Thursday, May 1, 2014

A tale of two poems

Since I'm so terrible at keeping up a blog, I thought I'd publish something I didn't write.  These are the words of Maya Angelou's that I just discovered today -- yes just today -- and I can't believe I wasn't introduced to this poem sooner in life!  So without further adieu, here is Angelou's poem, "I Still Rise":

You may write me down in history
With your bitter, twisted lies,
You may trod me in the very dirt
But still, like dust, I'll rise.
Does my sassiness upset you?
Why are you beset with gloom?
'Cause I walk like I've got oil wells
Pumping in my living room.
Just like moons and like suns,
With the certainty of tides,
Just like hopes springing high,
Still I'll rise.
Did you want to see me broken?
Bowed head and lowered eyes?
Shoulders falling down like teardrops.
Weakened by my soulful cries.
Does my haughtiness offend you?
Don't you take it awful hard
'Cause I laugh like I've got gold mines
Diggin' in my own back yard.
You may shoot me with your words,
You may cut me with your eyes,
You may kill me with your hatefulness,
But still, like air, I'll rise.
Does my sexiness upset you?
Does it come as a surprise
That I dance like I've got diamonds
At the meeting of my thighs?
Out of the huts of history's shame
I rise
Up from a past that's rooted in pain
I rise
I'm a black ocean, leaping and wide,
Welling and swelling I bear in the tide.
Leaving behind nights of terror and fear
I rise
Into a daybreak that's wondrously clear
I rise
Bringing the gifts that my ancestors gave,
I am the dream and the hope of the slave.
I rise
I rise
I rise.

I love this poem for it's earnestness and honesty.  I love the determination.  I love that the speaker addresses the ambiguous you.  While it's easy to see who she is writing to, I appreciate that it is not spiteful or bitter, but resolute.  The visual is beautiful, and the last three lines show the reader how determined she is to rise above challenges and obstacles.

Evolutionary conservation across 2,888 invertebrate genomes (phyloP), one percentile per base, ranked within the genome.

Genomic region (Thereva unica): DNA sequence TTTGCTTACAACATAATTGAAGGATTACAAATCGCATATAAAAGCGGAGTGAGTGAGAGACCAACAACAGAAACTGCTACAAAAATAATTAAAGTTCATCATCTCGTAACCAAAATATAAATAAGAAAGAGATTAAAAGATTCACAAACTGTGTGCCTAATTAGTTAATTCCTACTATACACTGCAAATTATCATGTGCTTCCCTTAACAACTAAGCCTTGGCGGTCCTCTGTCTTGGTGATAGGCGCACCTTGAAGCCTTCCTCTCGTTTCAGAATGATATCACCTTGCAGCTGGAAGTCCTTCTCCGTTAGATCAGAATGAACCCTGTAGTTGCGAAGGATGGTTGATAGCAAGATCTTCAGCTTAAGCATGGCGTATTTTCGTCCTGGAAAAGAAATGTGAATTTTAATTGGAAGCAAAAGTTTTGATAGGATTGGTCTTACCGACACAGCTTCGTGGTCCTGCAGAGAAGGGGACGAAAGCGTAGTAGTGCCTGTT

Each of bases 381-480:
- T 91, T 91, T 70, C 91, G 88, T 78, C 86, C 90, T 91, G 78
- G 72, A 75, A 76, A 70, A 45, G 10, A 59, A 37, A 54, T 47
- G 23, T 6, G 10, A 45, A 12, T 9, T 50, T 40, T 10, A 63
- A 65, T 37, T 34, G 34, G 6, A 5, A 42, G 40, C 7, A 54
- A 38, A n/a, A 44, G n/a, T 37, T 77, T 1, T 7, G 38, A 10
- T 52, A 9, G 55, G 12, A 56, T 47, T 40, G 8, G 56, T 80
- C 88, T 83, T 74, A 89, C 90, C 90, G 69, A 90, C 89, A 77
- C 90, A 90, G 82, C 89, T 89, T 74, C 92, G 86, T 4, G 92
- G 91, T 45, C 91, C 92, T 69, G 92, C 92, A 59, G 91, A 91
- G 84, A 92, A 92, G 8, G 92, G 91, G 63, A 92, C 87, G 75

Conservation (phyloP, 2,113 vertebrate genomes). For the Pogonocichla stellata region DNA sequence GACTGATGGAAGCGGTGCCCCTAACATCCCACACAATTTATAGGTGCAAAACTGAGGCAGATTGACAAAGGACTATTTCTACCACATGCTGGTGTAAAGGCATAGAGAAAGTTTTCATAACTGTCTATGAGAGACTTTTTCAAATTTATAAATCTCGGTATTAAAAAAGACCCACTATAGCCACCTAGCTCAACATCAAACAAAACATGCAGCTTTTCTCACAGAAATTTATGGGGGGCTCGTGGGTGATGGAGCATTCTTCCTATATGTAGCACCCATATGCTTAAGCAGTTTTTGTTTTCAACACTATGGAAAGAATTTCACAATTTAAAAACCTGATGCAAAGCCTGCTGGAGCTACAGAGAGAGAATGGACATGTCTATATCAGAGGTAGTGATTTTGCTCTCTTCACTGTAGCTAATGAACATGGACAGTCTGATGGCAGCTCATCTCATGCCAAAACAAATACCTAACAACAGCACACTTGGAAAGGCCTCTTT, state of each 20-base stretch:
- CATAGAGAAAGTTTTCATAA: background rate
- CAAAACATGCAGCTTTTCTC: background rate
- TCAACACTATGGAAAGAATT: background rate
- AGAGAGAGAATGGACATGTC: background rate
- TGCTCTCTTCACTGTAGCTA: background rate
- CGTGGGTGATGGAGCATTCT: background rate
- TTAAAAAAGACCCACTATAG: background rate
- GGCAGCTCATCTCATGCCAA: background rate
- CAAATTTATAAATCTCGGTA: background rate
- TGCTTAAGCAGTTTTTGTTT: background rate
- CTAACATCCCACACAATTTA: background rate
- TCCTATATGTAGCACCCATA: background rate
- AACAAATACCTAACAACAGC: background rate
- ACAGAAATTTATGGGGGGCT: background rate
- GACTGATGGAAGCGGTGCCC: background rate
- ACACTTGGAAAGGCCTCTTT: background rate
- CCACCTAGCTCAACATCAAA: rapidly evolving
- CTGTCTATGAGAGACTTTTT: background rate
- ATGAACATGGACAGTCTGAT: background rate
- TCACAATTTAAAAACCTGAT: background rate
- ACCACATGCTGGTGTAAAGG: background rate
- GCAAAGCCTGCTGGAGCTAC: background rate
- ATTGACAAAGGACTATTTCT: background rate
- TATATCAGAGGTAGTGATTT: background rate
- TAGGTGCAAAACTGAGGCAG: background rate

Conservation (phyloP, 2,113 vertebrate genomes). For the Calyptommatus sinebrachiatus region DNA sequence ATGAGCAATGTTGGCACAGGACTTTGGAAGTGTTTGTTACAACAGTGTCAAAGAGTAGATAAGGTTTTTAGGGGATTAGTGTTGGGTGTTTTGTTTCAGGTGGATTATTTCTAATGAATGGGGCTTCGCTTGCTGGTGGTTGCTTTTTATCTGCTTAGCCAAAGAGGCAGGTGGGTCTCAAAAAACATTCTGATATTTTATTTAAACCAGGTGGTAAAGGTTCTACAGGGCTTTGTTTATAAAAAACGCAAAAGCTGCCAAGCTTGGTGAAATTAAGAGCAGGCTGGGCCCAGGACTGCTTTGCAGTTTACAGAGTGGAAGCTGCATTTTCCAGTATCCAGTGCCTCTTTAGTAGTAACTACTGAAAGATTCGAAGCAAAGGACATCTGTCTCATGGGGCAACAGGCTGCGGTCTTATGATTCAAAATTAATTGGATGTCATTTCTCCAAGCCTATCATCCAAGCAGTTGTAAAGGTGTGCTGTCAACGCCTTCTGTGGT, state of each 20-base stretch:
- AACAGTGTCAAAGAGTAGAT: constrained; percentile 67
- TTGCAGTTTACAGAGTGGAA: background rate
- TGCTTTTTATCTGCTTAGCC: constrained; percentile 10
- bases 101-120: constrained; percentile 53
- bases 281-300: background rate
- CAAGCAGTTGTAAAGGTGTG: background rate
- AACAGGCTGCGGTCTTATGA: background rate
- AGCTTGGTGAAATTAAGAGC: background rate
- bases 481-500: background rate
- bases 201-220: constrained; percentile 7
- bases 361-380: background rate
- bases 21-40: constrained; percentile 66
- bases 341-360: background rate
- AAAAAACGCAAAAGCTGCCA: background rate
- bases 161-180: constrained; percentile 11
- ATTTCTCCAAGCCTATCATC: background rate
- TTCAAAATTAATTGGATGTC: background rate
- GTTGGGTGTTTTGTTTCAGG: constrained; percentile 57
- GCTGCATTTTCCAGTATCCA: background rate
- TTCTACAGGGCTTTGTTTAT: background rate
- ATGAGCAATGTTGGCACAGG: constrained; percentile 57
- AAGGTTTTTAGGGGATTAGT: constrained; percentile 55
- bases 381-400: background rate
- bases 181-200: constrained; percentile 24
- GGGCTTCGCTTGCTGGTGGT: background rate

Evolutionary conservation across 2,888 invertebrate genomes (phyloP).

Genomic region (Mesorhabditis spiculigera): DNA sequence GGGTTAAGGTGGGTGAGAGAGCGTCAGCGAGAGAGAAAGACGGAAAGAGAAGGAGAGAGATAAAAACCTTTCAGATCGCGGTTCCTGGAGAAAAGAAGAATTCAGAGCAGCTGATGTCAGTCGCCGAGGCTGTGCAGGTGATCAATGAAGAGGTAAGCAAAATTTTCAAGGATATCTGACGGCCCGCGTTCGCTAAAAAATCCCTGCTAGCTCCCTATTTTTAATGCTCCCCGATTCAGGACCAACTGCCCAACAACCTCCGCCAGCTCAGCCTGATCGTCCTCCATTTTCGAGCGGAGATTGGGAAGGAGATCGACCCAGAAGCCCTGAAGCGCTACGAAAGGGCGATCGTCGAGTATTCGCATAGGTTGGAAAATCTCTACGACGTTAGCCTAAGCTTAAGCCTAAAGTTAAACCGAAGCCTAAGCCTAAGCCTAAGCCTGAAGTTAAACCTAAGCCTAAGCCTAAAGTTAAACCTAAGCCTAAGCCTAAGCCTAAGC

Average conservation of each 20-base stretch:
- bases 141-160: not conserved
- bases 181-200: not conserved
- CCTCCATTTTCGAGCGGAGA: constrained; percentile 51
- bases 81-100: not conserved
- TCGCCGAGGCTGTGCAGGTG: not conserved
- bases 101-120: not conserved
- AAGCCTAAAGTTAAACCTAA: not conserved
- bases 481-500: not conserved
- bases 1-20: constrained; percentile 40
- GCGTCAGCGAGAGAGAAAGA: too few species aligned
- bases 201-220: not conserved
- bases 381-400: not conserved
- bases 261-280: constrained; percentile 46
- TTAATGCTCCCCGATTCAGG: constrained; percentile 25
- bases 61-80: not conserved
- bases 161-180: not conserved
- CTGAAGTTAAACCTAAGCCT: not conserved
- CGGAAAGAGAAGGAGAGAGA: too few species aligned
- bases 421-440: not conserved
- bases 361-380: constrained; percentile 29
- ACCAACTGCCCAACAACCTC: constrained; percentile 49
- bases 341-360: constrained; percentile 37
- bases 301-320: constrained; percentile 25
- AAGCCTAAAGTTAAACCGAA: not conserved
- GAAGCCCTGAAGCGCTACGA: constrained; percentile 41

This poem reminds me of another poem that came well before Angelou published this one, but it also deals with the theme of adversity -- however, the approach is different.  Take a look at Paul Dunbar's "We Wear the Mask".

WE wear the mask that grins and lies,
It hides our cheeks and shades our eyes,— 
This debt we pay to human guile;
With torn and bleeding hearts we smile,
And mouth with myriad subtleties.

Why should the world be over-wise,
In counting all our tears and sighs?
Nay, let them only see us, while

We wear the mask

We smile, but, O great Christ, our cries
To thee from tortured souls arise.

We sing, but oh the clay is vile
Beneath our feet, and long the mile;
But let the world dream otherwise,
We wear the mask!

This poem also deals with racial injustice from a bleaker standpoint.  The tongue-in-cheek frustration is very evident as the narrator doesn't see an end to the adversity that is being faced.  The fact that 'they' (we) feel a need to hide the true self behind a smile tears the narrator up inside.  The narrator is desperate to see a change but doesn't believe it will ever happen.  Yes, far more depressing than "I Will Rise," as Maya Angelou sees the animosity people show her, but sees it as a challenge to rise above.

I wish Maya and Paul could have met and compared notes.  That would have made for an excellent poem.